With Paradox Interactive’s purchase of White Wolf IP, the World of Darkness (WoD) labels have been changed. The old(oWoD) is now called classic (cWoD), and the new(nWoD) from 2004 is now called Chronicles of Darkness (CofD).

My article’s title is to emphasise that I do not claim to represent the ‘only way to play the World of Darkness’, nor how crossover rules have-to-be done.  To some readers it may feel redundant for me to clarify my reasoning, but from personal experience I’ve met enough players that fixate on this, as well as reading numerous posts on the Net, to really impress upon me that a clarification is important for many gamers. Although this issue particularly applies to the cWoD, it also applies to every other RPG when we get past the gaming group level.

white-wolf-publishing

I have had a lot of experience with this topic, whether locally, at game conventions, or Live Action Role-Play(LARP), so I appreciate why it is an important subject for a lot of role-players. In my late teenage years I changed my phrasing to emphasise “I prefer”, or “in my games, I feel”, since I appreciated that it was a subjective topic, never mind that some people want to win the chat. Add to this that it’s all too easy to end up talking at cross-purposes as people fail to mention they are not emphasising an interpretation, but they have ventured in to house-rules, or changes to the setting; it’s understandable if you consider how over time it is easy to forget the list of tweaks carried out. I am reminded of common role-play encounters, which I’ll write about and link here later.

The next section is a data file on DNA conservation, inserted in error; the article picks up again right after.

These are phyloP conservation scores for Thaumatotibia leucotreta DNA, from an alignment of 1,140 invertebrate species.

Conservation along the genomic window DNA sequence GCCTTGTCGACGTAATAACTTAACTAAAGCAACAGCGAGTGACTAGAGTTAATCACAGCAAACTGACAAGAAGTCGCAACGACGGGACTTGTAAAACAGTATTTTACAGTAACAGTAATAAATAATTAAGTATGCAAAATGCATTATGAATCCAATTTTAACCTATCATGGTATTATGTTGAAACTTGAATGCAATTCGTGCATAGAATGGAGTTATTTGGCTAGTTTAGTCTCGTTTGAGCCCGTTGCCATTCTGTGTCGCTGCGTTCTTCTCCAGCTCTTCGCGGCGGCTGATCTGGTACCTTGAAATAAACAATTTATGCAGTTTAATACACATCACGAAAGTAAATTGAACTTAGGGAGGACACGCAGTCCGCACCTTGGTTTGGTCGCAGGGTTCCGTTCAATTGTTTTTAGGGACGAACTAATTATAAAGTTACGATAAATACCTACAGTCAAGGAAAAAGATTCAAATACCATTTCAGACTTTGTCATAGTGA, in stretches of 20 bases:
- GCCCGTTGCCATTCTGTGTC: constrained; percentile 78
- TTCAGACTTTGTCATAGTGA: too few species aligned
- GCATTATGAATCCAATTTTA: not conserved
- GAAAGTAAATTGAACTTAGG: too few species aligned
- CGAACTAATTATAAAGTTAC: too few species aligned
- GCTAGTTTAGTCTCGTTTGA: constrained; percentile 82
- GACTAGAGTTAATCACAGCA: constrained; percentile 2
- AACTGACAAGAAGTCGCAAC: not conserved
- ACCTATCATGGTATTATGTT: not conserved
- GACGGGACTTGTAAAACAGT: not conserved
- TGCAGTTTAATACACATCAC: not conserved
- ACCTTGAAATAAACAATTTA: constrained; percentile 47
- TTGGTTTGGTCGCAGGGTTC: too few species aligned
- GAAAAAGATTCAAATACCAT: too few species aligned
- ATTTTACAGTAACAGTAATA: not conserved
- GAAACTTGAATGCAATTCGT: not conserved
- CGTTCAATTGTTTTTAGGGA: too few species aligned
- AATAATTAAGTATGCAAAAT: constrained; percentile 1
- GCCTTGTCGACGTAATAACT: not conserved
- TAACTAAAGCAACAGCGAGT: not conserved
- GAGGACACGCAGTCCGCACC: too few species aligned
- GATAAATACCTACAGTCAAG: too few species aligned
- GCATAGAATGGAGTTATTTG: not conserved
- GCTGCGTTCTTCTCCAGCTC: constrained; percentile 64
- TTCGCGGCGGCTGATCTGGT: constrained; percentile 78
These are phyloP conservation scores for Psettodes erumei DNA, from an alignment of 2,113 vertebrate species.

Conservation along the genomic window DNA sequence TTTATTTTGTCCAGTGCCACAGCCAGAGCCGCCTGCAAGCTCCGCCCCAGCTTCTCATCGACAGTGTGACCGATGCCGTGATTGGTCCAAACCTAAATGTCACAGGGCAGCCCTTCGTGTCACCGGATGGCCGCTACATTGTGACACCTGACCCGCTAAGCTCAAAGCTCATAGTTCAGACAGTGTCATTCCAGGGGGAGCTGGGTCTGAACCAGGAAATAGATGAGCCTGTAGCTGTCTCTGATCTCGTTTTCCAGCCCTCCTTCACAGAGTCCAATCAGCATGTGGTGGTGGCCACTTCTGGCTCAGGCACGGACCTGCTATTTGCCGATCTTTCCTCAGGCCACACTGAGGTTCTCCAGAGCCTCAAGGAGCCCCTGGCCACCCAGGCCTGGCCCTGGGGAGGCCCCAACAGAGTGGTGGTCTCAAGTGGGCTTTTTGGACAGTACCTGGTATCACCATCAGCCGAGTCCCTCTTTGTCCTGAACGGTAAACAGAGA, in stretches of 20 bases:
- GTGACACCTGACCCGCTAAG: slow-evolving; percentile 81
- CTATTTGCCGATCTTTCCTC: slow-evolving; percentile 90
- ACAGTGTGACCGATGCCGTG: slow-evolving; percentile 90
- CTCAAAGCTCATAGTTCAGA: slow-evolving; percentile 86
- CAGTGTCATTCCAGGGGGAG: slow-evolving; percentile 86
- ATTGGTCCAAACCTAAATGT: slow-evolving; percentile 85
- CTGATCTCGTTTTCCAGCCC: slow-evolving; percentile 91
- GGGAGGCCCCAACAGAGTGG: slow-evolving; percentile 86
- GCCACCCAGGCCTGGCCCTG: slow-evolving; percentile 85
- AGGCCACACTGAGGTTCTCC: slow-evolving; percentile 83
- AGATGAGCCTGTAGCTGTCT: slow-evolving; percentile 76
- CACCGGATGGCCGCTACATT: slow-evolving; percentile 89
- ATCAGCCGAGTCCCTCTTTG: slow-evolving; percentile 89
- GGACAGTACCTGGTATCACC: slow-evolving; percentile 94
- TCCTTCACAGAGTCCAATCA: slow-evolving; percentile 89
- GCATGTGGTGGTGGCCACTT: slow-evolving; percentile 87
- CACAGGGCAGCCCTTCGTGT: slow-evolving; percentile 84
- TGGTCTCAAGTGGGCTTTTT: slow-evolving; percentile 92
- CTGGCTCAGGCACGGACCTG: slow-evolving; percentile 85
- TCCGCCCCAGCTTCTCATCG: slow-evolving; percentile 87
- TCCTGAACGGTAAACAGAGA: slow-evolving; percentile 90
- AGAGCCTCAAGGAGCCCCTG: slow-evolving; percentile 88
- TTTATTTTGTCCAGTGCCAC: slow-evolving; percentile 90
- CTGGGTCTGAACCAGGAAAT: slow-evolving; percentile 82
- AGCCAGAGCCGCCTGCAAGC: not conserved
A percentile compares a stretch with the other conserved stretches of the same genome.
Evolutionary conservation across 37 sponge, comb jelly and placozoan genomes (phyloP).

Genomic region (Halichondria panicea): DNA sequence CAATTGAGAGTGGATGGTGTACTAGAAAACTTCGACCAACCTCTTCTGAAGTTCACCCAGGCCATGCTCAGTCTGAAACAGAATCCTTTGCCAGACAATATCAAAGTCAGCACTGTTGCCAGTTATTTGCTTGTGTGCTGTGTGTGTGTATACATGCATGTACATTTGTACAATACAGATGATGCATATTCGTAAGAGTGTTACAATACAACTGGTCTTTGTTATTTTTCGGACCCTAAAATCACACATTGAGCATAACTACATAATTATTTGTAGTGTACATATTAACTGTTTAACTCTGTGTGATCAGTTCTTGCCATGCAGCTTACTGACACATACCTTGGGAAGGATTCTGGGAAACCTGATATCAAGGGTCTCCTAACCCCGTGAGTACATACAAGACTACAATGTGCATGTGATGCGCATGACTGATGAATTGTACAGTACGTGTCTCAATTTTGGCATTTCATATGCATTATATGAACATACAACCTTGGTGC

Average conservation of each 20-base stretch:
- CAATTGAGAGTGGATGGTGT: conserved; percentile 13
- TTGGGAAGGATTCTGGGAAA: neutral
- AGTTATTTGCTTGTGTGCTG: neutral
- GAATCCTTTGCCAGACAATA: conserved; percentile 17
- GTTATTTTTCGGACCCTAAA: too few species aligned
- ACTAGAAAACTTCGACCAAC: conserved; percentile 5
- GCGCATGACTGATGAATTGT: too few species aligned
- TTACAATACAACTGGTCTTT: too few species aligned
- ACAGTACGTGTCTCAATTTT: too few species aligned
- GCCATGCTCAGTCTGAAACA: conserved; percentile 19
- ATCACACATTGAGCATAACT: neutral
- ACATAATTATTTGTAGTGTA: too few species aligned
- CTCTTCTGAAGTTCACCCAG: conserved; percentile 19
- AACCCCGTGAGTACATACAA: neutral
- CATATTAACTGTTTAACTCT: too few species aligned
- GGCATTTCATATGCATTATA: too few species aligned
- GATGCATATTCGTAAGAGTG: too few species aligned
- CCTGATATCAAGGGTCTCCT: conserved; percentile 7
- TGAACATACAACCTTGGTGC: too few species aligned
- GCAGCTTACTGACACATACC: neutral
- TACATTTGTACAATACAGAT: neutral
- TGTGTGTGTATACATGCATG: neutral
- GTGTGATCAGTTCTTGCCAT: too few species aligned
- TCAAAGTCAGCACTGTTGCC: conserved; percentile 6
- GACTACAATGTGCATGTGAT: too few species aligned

Obviously people having different opinions should not be a surprise, since it happens with practically everything. Crucially the old White Wolf company repeated the point that each game belonged to the players playing the game in each of the core rulebooks, as well as elsewhere. This covered everything, whether it was an opinion about the mechanics to the game’s setting, covering everything from cosmology to theme emphasis. So it could be argued, that between the game lines being designed without a focus on connectedness, and the rules promoted debates because of The Golden Rule:

“This game should be whatever you need it to be…”

I appreciate the Golden Rule is abhorrent to some role-players, but that is too big a topic for this post. I go in to detail on this topic in my role-playing guide.